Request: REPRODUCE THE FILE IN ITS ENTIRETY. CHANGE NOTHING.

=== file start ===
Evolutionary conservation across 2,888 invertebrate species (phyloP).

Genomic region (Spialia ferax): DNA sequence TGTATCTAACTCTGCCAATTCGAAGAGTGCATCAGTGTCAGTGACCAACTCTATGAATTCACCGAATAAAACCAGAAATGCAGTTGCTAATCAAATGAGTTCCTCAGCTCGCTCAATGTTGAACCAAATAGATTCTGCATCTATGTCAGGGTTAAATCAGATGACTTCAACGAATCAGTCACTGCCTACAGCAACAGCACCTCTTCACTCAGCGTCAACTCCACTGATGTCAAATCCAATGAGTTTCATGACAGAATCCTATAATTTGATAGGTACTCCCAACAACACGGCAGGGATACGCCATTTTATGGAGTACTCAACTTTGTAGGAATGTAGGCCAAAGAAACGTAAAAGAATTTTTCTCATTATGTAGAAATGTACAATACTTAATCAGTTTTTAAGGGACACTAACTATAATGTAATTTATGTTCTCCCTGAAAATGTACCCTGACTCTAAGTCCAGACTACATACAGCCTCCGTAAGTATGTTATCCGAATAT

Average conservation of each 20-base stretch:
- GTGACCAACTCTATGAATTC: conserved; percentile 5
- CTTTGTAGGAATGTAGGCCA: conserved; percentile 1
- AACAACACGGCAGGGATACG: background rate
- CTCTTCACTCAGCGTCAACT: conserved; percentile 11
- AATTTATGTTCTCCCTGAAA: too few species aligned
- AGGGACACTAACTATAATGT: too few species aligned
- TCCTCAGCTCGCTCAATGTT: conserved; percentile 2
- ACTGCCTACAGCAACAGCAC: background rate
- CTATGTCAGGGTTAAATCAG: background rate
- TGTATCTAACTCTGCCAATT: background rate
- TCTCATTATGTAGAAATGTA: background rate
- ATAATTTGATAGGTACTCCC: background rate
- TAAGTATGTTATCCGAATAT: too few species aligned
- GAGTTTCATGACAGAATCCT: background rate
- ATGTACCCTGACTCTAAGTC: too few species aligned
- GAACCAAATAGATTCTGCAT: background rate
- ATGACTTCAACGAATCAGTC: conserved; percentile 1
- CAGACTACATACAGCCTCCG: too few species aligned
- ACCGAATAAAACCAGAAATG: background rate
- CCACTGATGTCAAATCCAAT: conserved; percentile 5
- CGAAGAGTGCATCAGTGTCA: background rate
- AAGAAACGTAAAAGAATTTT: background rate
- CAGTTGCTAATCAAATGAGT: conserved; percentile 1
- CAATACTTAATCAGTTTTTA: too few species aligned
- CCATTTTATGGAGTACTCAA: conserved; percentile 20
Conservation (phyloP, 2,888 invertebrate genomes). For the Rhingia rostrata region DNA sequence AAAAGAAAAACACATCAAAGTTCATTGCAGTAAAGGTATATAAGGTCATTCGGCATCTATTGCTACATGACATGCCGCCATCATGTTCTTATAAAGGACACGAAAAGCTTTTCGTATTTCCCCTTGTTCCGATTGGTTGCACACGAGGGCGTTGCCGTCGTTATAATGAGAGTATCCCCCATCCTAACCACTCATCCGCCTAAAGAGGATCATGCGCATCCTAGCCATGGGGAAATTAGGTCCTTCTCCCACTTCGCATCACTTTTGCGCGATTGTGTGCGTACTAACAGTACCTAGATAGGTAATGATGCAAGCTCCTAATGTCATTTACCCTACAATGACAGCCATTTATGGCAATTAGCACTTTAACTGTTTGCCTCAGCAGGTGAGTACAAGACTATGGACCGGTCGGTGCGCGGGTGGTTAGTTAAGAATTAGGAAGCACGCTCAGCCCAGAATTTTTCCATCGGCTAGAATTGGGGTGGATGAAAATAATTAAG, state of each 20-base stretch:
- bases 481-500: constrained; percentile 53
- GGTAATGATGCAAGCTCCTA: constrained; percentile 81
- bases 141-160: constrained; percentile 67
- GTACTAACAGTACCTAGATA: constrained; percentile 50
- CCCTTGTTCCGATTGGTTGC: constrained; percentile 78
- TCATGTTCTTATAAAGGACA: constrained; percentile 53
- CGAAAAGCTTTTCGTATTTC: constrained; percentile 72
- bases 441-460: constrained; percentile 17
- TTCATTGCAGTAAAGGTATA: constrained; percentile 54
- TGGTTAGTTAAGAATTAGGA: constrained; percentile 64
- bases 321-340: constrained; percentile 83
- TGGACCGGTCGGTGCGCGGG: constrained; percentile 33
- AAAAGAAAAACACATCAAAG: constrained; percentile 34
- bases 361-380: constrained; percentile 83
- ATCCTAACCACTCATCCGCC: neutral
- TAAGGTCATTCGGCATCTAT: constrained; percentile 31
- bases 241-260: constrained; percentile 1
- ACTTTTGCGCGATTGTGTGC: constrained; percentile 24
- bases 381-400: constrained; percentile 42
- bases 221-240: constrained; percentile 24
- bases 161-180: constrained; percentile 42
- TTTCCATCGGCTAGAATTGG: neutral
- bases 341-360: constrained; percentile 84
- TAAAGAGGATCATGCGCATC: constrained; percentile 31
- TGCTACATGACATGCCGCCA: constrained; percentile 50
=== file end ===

Evolutionary conservation across 2,888 invertebrate species (phyloP).

Genomic region (Spialia ferax): DNA sequence TGTATCTAACTCTGCCAATTCGAAGAGTGCATCAGTGTCAGTGACCAACTCTATGAATTCACCGAATAAAACCAGAAATGCAGTTGCTAATCAAATGAGTTCCTCAGCTCGCTCAATGTTGAACCAAATAGATTCTGCATCTATGTCAGGGTTAAATCAGATGACTTCAACGAATCAGTCACTGCCTACAGCAACAGCACCTCTTCACTCAGCGTCAACTCCACTGATGTCAAATCCAATGAGTTTCATGACAGAATCCTATAATTTGATAGGTACTCCCAACAACACGGCAGGGATACGCCATTTTATGGAGTACTCAACTTTGTAGGAATGTAGGCCAAAGAAACGTAAAAGAATTTTTCTCATTATGTAGAAATGTACAATACTTAATCAGTTTTTAAGGGACACTAACTATAATGTAATTTATGTTCTCCCTGAAAATGTACCCTGACTCTAAGTCCAGACTACATACAGCCTCCGTAAGTATGTTATCCGAATAT

Average conservation of each 20-base stretch:
- GTGACCAACTCTATGAATTC: conserved; percentile 5
- CTTTGTAGGAATGTAGGCCA: conserved; percentile 1
- AACAACACGGCAGGGATACG: background rate
- CTCTTCACTCAGCGTCAACT: conserved; percentile 11
- AATTTATGTTCTCCCTGAAA: too few species aligned
- AGGGACACTAACTATAATGT: too few species aligned
- TCCTCAGCTCGCTCAATGTT: conserved; percentile 2
- ACTGCCTACAGCAACAGCAC: background rate
- CTATGTCAGGGTTAAATCAG: background rate
- TGTATCTAACTCTGCCAATT: background rate
- TCTCATTATGTAGAAATGTA: background rate
- ATAATTTGATAGGTACTCCC: background rate
- TAAGTATGTTATCCGAATAT: too few species aligned
- GAGTTTCATGACAGAATCCT: background rate
- ATGTACCCTGACTCTAAGTC: too few species aligned
- GAACCAAATAGATTCTGCAT: background rate
- ATGACTTCAACGAATCAGTC: conserved; percentile 1
- CAGACTACATACAGCCTCCG: too few species aligned
- ACCGAATAAAACCAGAAATG: background rate
- CCACTGATGTCAAATCCAAT: conserved; percentile 5
- CGAAGAGTGCATCAGTGTCA: background rate
- AAGAAACGTAAAAGAATTTT: background rate
- CAGTTGCTAATCAAATGAGT: conserved; percentile 1
- CAATACTTAATCAGTTTTTA: too few species aligned
- CCATTTTATGGAGTACTCAA: conserved; percentile 20
Conservation (phyloP, 2,888 invertebrate genomes). For the Rhingia rostrata region DNA sequence AAAAGAAAAACACATCAAAGTTCATTGCAGTAAAGGTATATAAGGTCATTCGGCATCTATTGCTACATGACATGCCGCCATCATGTTCTTATAAAGGACACGAAAAGCTTTTCGTATTTCCCCTTGTTCCGATTGGTTGCACACGAGGGCGTTGCCGTCGTTATAATGAGAGTATCCCCCATCCTAACCACTCATCCGCCTAAAGAGGATCATGCGCATCCTAGCCATGGGGAAATTAGGTCCTTCTCCCACTTCGCATCACTTTTGCGCGATTGTGTGCGTACTAACAGTACCTAGATAGGTAATGATGCAAGCTCCTAATGTCATTTACCCTACAATGACAGCCATTTATGGCAATTAGCACTTTAACTGTTTGCCTCAGCAGGTGAGTACAAGACTATGGACCGGTCGGTGCGCGGGTGGTTAGTTAAGAATTAGGAAGCACGCTCAGCCCAGAATTTTTCCATCGGCTAGAATTGGGGTGGATGAAAATAATTAAG, state of each 20-base stretch:
- bases 481-500: constrained; percentile 53
- GGTAATGATGCAAGCTCCTA: constrained; percentile 81
- bases 141-160: constrained; percentile 67
- GTACTAACAGTACCTAGATA: constrained; percentile 50
- CCCTTGTTCCGATTGGTTGC: constrained; percentile 78
- TCATGTTCTTATAAAGGACA: constrained; percentile 53
- CGAAAAGCTTTTCGTATTTC: constrained; percentile 72
- bases 441-460: constrained; percentile 17
- TTCATTGCAGTAAAGGTATA: constrained; percentile 54
- TGGTTAGTTAAGAATTAGGA: constrained; percentile 64
- bases 321-340: constrained; percentile 83
- TGGACCGGTCGGTGCGCGGG: constrained; percentile 33
- AAAAGAAAAACACATCAAAG: constrained; percentile 34
- bases 361-380: constrained; percentile 83
- ATCCTAACCACTCATCCGCC: neutral
- TAAGGTCATTCGGCATCTAT: constrained; percentile 31
- bases 241-260: constrained; percentile 1
- ACTTTTGCGCGATTGTGTGC: constrained; percentile 24
- bases 381-400: constrained; percentile 42
- bases 221-240: constrained; percentile 24
- bases 161-180: constrained; percentile 42
- TTTCCATCGGCTAGAATTGG: neutral
- bases 341-360: constrained; percentile 84
- TAAAGAGGATCATGCGCATC: constrained; percentile 31
- TGCTACATGACATGCCGCCA: constrained; percentile 50